At the time of writing, Argos (a high-street retailer here in the UK) has a sale on DS games, including “Learn with Pokemon: typing adventure“. For someone that doesn’t play Pokemon games (and doesn’t need to learn how to type) this wouldn’t usually be of interest. However, the game in question has one very nice incentive to its purchase: a bundled-in Nintendo Bluetooth keyboard. At the sale price of £9 it would almost be crazy not to snap one up. You can easily pay £15-£25 for a no-name Bluetooth keyboard on Amazon, and I won’t even bring up Apple branded nonsense . This post is a quick review of the package and the keyboard. For reviews of the game itself, there are a few around the internet (note: I don’t have any affiliation with those sites, they were just the first results on Google).
I recently obtained an OpenPicus FlyPort module and StarterKit Nest. I have a use in mind for the devices, but for now they are quite fun to play around with.
For information see:
The main attraction with these devices (for me) was that you aren’t buying the individual parts (which, let’s face it, are much cheaper), nor are you even buying them mounted on a fancy PCB. You are buying a complete product. The currently available software includes the full TCP/IP and Wifi stacks and a web server application that allows both displaying of input values and control of output values from a web browser anywhere on your network. Upcoming software includes an IDE targeted at the capabilities of the devices, with a wizard that looks like it will be capable of generating a lot of the code needed for a variety of uses (see this screenshot). A Bluetooth based module is also scheduled for release towards the end of 2010.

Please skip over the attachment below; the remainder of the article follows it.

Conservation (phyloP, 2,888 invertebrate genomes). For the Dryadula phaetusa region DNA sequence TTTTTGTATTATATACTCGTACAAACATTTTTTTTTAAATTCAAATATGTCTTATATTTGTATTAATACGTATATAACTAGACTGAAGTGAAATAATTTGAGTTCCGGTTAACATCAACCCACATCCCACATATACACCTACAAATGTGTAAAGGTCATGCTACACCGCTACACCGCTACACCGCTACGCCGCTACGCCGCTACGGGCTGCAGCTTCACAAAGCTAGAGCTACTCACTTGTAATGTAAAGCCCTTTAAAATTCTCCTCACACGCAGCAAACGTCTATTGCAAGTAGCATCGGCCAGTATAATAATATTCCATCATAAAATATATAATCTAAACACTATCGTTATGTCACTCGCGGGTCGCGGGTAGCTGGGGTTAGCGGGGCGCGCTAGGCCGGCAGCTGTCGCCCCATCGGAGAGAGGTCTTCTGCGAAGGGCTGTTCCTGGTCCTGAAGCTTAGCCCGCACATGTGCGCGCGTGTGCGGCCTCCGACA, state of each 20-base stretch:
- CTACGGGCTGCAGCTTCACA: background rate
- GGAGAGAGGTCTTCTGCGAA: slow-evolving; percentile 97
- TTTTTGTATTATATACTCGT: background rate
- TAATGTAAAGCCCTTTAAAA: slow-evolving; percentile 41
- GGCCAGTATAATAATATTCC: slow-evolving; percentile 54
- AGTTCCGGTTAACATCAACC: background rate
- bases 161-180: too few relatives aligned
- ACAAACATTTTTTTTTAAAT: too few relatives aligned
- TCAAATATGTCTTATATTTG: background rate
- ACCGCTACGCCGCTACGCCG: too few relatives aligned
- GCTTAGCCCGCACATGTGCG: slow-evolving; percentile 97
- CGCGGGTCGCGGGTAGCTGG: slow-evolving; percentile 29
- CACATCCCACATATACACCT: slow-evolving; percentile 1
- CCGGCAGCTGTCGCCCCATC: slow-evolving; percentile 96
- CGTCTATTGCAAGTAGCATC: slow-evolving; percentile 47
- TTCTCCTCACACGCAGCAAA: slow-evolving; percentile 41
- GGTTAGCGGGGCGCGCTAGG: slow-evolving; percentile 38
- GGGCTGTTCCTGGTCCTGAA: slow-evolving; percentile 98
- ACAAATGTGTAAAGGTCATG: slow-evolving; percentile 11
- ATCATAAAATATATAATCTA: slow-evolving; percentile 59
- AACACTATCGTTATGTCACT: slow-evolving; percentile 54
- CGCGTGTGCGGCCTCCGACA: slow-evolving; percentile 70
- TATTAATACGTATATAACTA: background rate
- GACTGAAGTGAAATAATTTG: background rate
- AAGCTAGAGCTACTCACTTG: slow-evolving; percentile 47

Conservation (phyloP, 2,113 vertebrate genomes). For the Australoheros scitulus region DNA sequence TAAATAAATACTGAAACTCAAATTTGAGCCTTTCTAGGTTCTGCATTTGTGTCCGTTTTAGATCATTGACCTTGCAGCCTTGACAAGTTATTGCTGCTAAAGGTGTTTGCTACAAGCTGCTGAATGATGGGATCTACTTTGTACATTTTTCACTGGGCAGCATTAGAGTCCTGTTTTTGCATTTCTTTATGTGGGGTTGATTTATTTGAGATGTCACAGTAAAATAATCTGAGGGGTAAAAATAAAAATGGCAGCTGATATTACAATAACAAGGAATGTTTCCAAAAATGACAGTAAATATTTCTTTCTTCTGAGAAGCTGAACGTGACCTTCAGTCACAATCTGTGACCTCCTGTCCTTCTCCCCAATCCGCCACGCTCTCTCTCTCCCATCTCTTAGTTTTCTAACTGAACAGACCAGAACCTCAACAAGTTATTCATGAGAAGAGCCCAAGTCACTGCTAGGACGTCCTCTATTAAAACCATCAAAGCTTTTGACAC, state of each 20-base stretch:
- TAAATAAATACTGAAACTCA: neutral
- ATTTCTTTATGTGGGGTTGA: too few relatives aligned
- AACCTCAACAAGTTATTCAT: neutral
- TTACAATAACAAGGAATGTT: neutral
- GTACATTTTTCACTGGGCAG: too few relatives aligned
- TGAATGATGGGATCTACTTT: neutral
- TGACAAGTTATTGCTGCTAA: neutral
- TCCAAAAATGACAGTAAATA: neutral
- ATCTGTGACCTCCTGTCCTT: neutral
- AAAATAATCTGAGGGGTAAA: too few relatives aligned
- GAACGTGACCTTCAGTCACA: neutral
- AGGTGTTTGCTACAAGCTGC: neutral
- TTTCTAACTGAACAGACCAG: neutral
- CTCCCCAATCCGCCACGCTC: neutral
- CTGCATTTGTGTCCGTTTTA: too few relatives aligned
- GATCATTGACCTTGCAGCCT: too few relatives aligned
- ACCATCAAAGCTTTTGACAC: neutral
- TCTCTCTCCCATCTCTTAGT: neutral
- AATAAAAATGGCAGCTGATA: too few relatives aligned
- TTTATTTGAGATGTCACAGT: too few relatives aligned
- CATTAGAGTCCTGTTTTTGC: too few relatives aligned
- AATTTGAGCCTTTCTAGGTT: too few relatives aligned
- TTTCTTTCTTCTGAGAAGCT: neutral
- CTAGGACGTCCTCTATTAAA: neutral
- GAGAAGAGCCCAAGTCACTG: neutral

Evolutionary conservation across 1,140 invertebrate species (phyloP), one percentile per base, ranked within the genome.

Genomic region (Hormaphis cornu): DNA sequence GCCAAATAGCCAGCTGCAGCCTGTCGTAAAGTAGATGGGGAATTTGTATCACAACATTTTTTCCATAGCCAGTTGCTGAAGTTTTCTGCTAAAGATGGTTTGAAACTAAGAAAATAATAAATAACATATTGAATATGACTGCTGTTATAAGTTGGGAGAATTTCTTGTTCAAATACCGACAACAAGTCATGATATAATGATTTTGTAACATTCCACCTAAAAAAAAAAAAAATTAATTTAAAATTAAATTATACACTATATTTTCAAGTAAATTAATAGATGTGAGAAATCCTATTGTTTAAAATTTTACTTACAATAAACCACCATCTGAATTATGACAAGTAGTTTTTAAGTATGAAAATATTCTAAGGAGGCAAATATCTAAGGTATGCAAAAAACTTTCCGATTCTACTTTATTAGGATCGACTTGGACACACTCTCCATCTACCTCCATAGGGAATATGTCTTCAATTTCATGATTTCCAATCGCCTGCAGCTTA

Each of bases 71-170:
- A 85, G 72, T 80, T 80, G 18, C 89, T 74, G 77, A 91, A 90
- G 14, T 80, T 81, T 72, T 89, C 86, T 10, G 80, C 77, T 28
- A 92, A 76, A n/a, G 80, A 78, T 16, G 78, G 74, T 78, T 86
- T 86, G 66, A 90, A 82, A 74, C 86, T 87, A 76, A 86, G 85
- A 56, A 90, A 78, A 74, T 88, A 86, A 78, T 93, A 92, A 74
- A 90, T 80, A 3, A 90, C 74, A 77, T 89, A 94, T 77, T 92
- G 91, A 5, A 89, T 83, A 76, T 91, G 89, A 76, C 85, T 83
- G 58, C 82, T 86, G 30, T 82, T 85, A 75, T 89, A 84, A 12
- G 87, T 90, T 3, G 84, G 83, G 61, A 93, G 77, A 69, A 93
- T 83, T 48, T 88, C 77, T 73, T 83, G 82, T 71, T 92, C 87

I’m always on the lookout for fun new development kits, and this fit the bill quite nicely.
GSS have released a whole load of new technical documents related to using their C20 CO2 sensor. I was a bit worried when I noticed that the original user guide had disappeared a while ago, but now it’s back, it’s revised, and it has some friends. Enjoy.
This post discusses the C20 CO2 sensor from GSS (Gas Sensing Solutions). It appears to be distributed by Air Monitors and Europa Environmental as the “Miniature CO2 sensor”. Specifically, I will discuss the differences between the datasheet and the actual implementation on the device.
The group obtained some B530 CO2 sensors (produced by ELT, Inc.) to interface to some Arch Rock nodes as part of another project. The datasheet is located here. As a first iteration of my own CO2 sensing setup I borrowed one of the devices to connect to a Verdex Gumstix device. This article gives an overview of how I achieved this, along with some hints and gotchas related to using the sensor.